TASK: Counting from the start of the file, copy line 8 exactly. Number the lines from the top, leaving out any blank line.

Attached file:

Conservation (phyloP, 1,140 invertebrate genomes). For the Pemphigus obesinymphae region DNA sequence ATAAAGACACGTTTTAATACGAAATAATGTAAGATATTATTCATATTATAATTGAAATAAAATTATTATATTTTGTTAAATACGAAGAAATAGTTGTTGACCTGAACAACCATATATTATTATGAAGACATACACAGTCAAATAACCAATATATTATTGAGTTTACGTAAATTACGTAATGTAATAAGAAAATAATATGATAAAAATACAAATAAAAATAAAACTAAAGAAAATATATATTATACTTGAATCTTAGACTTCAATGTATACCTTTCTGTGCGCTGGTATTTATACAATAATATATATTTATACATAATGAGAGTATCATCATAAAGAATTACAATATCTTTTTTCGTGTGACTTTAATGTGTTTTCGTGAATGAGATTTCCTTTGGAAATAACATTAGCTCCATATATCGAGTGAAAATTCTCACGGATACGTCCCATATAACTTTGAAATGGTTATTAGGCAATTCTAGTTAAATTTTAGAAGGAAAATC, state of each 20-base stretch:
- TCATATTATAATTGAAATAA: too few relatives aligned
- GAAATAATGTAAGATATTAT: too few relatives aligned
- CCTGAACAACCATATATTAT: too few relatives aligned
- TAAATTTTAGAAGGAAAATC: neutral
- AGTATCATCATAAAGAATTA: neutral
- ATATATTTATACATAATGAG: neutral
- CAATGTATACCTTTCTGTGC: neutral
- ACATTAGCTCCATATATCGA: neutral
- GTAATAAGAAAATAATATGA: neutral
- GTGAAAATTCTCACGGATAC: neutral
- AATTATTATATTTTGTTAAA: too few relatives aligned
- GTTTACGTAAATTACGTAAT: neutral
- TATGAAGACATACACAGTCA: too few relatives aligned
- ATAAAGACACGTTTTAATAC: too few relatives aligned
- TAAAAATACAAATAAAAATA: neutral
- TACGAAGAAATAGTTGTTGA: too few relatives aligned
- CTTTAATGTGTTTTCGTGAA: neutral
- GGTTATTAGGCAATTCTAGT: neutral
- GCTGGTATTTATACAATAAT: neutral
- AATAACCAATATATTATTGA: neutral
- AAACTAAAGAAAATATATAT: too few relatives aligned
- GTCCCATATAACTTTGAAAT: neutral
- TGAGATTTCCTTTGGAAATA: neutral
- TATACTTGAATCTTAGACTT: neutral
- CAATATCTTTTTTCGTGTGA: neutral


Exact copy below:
- CAATGTATACCTTTCTGTGC: neutral